Connecticut College Magazine · Spring 2010

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Of Dreams and D-Minuses

Of Dreams and D-Minuses
© Fondazione Federico Fellini, Rimini; images from Federico Fellini, The Book of Dreams, Rizzoli, 2008.

An alumnus overcomes his early struggles with Italian to become one of the foremost translators of Italian to English

By Aaron Maines ´95



In spring 2007, I had the good fortune to be asked to translate filmmaker Federico Fellini´s personal diary.

I had no idea that the great Fellini, creator of cinematic masterpieces like "La Dolce Vita" and "Amarcord," even kept a diary. Its existence was unknown to all but his closest friends and collaborators, and the diary was only made public years after his death, in 1993.

When the publishers sent me a copy, I discovered a marvelous document: a detailed diary of Fellini´s dreams, filled with anecdotes and glimpses into his private life. Before he got into film, Fellini worked as a magazine illustrator, and his entries were almost always accompanied by colorful, richly illustrated sketches.

I began translating the diary in late spring and continued through the summer, working on it in a small café in Cavi, a seaside town in Liguria.

I worked early, coming to the café at dawn when its dour, shuffling and unfailingly courteous owner opened for the early-morning trucking traffic that runs that stretch of the Antica Aurelia, a 2,000-year-old Roman road that originally connected Rome to Pisa and ultimately Genoa.

Aside from the truckers, who came in, told a few rough jokes or exchanged loud buongiornos with the owner before bolting back espressos and stomping out again, my only companion during those early working hours was a deeply tanned, elegantly dressed, elderly lady. She appeared just after 7 every morning, arriving in a wave of flowery perfume and dragging a nervous Pomeranian behind her.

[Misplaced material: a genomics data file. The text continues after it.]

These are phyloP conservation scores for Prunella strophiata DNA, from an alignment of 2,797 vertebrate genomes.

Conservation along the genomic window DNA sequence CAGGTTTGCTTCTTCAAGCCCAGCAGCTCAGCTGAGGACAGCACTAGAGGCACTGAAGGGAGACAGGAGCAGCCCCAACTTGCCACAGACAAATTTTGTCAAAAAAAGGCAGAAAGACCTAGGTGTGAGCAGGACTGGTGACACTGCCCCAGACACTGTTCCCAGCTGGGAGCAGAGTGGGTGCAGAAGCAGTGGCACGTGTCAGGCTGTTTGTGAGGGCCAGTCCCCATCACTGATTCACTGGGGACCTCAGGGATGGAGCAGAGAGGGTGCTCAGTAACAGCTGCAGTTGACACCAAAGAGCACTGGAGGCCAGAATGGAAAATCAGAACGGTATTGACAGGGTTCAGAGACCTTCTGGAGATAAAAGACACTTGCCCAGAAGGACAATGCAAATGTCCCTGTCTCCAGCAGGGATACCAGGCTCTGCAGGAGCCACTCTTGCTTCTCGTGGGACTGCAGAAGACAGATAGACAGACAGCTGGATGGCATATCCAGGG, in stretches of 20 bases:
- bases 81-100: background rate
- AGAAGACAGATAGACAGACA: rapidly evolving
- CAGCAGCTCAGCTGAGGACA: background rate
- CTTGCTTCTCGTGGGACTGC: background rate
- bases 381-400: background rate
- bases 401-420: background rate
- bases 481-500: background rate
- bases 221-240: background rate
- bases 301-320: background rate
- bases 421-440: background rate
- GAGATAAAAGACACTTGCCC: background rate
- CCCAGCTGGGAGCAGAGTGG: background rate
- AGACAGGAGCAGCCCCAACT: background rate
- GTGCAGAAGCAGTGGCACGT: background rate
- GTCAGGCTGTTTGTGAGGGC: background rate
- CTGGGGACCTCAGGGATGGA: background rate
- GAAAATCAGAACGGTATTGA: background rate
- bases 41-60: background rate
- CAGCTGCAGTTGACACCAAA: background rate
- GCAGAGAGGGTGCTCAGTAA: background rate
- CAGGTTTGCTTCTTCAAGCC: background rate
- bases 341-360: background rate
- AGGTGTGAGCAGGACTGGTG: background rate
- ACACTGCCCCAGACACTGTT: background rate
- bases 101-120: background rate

We spoke on a few occasions. One conversation — our first to move beyond polite good mornings — struck a chord. Noting the colorful pages spread out on the table before me, she asked what I was doing. When I told her, she confided that she wasn´t a fan of Fellini´s work, that his films were “vulgar” and “base.”

I´d heard that before, especially from older Italians. Today Fellini is a household name, but Italian authorities banned several of his films when they were originally released, including "La Dolce Vita."

Our conversation soon turned into her monologue, in part because I find it hard to argue with the elderly. Often they don´t seem interested in what I have to say, and the few who are seem so wise that I´d rather just ask questions and silently hope I age that well too.

The lady took my attentive silence as an opportunity to air a long list of the woes that had afflicted Italian society over the course of her lifetime, from Federico Fellini to Edwige Fenech, the Communists and, strangely, Bettino Craxi´s exile, all of which she felt should have been “kept out of movies and off the television,” if not erased from this earth altogether.

The irony was that on the very page I was translating, Fellini had recorded a dream of his most vocal critic, the man who had managed to impose a ban on some of his films during the 1960s, before being elected pope:

"In a big balloon basket together with Pope Paul VI, who is wearing a pope´s beret on his head. The situation could even be considered dangerous because there´s no balloon in sight above our little ship. But everything was going just fine and I wasn´t afraid. The beach and seaside at Riccione are below, crowded with people looking up into the air and pointing at something. Suddenly a marvelous creature wearing a bathing suit appeared, higher and vaster than Monte Bianco. She was a woman, a goddess. … She looked into the blue sky without seeing us, and then from her incredibly beautiful, soft mouth she released an ´oooohh!´ of wonder and the whole sky filled up with white clouds …"